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Showing posts from June, 2013

Fun Friday - Plentiful Proteas at Santa Cruz Arboretum

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Very few words today, just pictures, as I've now met up with many US bloggers on their annual Garden Bloggers Fling in San Francisco, but the proteas at Santa Cruz Arboretum, just south of here are really stunning. We're off to see gardens today, so more later.

San Diego Botanic Garden - with less than 11" of rain a year, the emphasis is on sustainability

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When foreigners visit Southern California, it's hard to grasp the concept that most areas are desert and that annual rainfall in San Diego, near the border with Mexico, is less than 11 inches. Indeed, coming from England, where we spend so much of our time moaning about the wet weather, the idea of so little rain may at first, seem appealing. The urbanisation and gentrification of coastal areas in Southern California give the illusion that water is plentiful, but in reality it's a precious commodity.  The emphasis at the San Diego Botanic Garden is on water conservation and sustainability and as part of its commitment to making visitors aware of the importance of this natural resource, it has created the really memorable Hamilton Children's Garden. When I visited last week, this area was filled with busy children, who were captivated by a range of innovative water saving gadgets, water smart plants and the magnificent tree house (above) at the heart of the garden.  Sustainab…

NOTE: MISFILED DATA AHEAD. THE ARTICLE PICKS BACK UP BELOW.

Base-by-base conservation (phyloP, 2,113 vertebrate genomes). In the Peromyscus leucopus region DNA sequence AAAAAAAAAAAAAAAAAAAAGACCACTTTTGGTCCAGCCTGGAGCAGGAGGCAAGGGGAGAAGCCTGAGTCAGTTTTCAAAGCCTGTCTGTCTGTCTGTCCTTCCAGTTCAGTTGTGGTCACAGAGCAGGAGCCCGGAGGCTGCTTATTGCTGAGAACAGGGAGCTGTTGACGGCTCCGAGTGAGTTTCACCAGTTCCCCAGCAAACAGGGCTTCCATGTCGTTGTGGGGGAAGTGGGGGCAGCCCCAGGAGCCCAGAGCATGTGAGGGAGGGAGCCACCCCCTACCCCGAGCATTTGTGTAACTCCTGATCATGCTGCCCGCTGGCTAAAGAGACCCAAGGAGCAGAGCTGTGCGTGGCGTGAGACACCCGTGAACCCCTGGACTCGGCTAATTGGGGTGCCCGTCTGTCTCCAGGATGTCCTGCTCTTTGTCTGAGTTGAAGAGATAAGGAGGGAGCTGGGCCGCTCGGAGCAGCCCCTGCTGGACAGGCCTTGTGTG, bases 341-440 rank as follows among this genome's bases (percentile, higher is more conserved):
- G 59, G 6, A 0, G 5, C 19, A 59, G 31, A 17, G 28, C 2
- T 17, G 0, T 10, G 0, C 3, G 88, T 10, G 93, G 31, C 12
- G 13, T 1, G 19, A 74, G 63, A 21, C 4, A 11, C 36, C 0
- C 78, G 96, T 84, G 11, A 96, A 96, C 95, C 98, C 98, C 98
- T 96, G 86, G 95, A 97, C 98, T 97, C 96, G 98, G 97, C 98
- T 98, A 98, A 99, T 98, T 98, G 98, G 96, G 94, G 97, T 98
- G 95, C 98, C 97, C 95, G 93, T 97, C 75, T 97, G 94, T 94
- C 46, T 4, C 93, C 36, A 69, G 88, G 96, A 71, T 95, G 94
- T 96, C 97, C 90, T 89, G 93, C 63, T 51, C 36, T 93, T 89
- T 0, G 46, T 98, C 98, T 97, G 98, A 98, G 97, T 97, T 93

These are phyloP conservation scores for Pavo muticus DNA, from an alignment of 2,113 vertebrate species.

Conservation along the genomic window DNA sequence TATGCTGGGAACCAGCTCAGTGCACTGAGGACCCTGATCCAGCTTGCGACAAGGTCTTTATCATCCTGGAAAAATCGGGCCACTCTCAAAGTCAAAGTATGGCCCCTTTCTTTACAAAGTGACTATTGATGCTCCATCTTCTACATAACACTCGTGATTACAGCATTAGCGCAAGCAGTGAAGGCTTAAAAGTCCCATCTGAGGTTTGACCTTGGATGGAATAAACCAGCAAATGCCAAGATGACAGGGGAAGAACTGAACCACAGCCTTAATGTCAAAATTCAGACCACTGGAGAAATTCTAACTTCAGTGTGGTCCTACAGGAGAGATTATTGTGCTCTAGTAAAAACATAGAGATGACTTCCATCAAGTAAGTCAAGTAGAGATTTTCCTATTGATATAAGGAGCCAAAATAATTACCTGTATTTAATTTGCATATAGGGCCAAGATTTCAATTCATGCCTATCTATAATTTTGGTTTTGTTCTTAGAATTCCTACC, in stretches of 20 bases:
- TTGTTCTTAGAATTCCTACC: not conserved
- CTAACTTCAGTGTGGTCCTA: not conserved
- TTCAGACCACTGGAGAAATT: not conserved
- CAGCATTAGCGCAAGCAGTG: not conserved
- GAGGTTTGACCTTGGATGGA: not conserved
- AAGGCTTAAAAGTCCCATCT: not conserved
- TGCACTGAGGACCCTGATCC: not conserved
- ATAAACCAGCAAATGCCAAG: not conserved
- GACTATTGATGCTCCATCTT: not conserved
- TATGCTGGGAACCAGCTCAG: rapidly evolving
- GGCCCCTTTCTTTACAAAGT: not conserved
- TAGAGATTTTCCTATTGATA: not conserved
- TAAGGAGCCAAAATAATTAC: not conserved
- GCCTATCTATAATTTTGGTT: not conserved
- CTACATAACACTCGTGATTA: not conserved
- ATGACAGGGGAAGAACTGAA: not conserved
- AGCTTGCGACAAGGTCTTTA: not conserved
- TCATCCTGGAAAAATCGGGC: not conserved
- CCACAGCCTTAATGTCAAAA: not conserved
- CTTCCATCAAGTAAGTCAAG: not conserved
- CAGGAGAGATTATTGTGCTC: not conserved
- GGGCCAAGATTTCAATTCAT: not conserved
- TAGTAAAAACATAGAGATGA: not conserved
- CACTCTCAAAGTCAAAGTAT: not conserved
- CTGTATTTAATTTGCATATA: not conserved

Silent Sunday - What you see on the streets in Coronado, CA

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I've been strolling the streets in Coronado this weekend (en route to the Garden Bloggers Fling in San Francisco next week) and am amazed by what's in flower - both at ground level and overhead. This whole area is filled with magnificent trees - many are in full bloom right now -  so it's a real joy to be able to walk the streets and see what's on show here in Southern California.

From kitchen garden to table in minutes - The Pig is a must for Ladies who Lunch

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I don't often review restaurants, but earlier this week I had such a delicious lunch in the New Forest that I'd be a complete hog if I didn't share details with readers! It's close enough to Exbury and Furzey, where the rhododendrons are still putting on good colour displays to justify a break between garden visits and you'll have the added bonus of being able to wander through the immaculate grounds and see a highly-productive kitchen garden. 
With the unlikely name of "The Pig", this property is a real find for hungry garden visitors. It's the brainchild of Robin Hutson, who's had a long career in hotel management and is already well-known for the successful Hotel de Vin chain he created twenty years ago. Described as a  restaurant with "rooms and kitchen garden food", the emphasis here is on fresh, locally-sourced produce. But Hutson and his wife Judy (who's responsible for the decorating), have taken their boutique "shabby ch…

French Gourmet Gardens - Yves Gosse le Gorre's allegorical acreage at Sericourt

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Just occasionally you walk into a garden that etches itself on your soul. For me, Yves Gosse de Gorre’s Jardin de Sericourt in northern France did just that - as the latest addition to a small, but growing list list of truly memorable landscapes I’ve encountered in my years of garden visiting. It justly deserves its accolade as a "Remarkable Garden" (Jardin Remarquable) of France; is easily reached from the Northern Channel ports of Calais and Boulogne; and is definitely a garden to add to your visiting "Wish List".  Located in the south of the Pas de Calais region, this is an allegorical garden, which in part depicts the war-torn history of the area through the huge collection of shrubs and trees amassed by its creator. It has been thoughtfully landscaped and planted over the last 20 years to reflect some of the themes that travellers often forget when following the roads that traverse the European ‘Killing Fields’ – for it was here in Picardy and in the neighbouri…